Measuring Workplace Productivity
It’s been said many times that a company can only be as successful as its employees are productive, and there’s a lot of truth to this idiom. A productive workforce isn’t necessarily one that works nonstop, but rather a group of employees who have learned how to maximize their time and energy while working together. For managers and HR directors, learning how to measure productivity in the workplace can be extremely beneficial, and it’s not as difficult as you might think.
Ready to gain a better sense of how your staff is performing? Here are three ways to start measuring workplace productivity today.
1. Measure By Objective
One of the most important things that managers and HR directors can do when attempting to measure workplace productivity is to avoid using subjective metrics of any kind. Many people who find themselves in managerial positions try out numerous different techniques before settling upon one of the most effective— managing by objective. When objectives are clearly laid out and organized in a way that both the employee and manager can always be on the same page, measuring productivity becomes effortless, as the person has either done the work or they have not.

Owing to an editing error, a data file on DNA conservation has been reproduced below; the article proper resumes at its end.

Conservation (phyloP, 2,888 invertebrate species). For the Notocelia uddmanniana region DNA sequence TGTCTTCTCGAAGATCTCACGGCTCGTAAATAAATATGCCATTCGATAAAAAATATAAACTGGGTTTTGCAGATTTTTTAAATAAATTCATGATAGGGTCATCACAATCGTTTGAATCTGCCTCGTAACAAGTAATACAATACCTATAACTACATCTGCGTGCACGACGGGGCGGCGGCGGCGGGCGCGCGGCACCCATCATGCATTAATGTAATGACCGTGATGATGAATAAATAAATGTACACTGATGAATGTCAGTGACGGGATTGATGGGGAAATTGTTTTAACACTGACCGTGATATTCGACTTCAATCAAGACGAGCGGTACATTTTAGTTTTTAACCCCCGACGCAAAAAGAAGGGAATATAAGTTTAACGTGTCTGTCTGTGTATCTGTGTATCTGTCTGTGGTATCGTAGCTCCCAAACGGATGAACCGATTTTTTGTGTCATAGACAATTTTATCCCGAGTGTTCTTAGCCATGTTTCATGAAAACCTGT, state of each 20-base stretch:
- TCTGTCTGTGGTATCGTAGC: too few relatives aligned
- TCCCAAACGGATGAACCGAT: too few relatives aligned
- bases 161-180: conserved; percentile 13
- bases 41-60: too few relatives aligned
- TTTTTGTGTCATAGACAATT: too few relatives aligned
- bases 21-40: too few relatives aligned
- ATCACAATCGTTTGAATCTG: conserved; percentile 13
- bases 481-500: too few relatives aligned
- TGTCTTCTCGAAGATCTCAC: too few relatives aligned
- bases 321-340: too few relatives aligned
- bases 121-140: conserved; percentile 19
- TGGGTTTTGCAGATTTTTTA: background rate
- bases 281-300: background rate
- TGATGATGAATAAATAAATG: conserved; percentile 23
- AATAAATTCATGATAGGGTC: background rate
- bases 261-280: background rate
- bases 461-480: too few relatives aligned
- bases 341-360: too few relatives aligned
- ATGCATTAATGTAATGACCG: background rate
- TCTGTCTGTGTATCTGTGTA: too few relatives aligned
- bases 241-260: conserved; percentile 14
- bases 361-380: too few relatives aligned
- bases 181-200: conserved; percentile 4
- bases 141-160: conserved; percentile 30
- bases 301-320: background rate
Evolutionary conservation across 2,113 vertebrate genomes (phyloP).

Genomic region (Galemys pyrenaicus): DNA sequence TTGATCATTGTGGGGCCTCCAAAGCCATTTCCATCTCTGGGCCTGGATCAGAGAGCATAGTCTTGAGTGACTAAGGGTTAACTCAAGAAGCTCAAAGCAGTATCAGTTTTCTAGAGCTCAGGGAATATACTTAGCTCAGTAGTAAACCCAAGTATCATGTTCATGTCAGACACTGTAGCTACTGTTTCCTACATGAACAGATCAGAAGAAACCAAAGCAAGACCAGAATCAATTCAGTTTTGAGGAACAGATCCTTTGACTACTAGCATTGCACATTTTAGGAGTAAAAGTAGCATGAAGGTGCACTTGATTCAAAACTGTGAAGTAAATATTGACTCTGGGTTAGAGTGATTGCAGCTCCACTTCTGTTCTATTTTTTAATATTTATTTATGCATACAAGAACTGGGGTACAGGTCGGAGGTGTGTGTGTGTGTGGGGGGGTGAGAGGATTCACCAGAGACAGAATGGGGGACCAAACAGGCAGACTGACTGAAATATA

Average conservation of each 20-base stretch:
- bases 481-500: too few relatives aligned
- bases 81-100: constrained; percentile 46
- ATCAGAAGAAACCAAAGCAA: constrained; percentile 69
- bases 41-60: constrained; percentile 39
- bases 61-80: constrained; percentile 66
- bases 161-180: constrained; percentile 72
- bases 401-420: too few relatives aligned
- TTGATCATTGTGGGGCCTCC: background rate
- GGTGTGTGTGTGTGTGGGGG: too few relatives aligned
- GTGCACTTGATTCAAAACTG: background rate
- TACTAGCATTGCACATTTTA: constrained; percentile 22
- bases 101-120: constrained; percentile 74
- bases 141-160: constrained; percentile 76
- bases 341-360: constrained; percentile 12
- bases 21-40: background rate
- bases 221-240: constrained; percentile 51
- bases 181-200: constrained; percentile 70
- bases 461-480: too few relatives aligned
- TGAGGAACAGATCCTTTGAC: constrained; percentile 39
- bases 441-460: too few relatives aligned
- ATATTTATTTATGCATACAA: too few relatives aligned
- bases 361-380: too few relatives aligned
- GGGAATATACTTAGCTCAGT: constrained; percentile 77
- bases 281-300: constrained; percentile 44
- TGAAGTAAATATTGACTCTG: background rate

2. Measure By Time
While measuring by objective is typically the most effective way to to gain a high-level sense of how well your employees are performing, there are certain circumstances when it will be necessary to measure productivity based upon time. As with measuring by objective, measuring by time can actually be quite easy so long as your employees are inputting their hours in a time-tracking system of some sort. There are instances of software available that allow time tracking to occur in real time and be monitored by management, which can actually help to boost productivity when properly utilized.
3. Measure By Sales Activity
If sales productivity is a primary concern, it may make sense to use sales activity as a metric. In such a case, it is essential that every employee track things such as number of sales completed in a specific time period, total amount of sales in dollars, number of calls made to current and potential customers and other factors. While numerous factors can come into play that affect sales at any given time, you may be able to discover patterns by tracking these metrics over a year or longer that will give you a sense of how each and every one of your employees are performing.
It takes effort to measure workplace productivity, and there will be times when things simply are not as clear as you’d like them to be. By identifying goals and using the proper metrics to see that your staff are working in the right direction, however, you’ll be doing your entire organization a huge favor for years to come.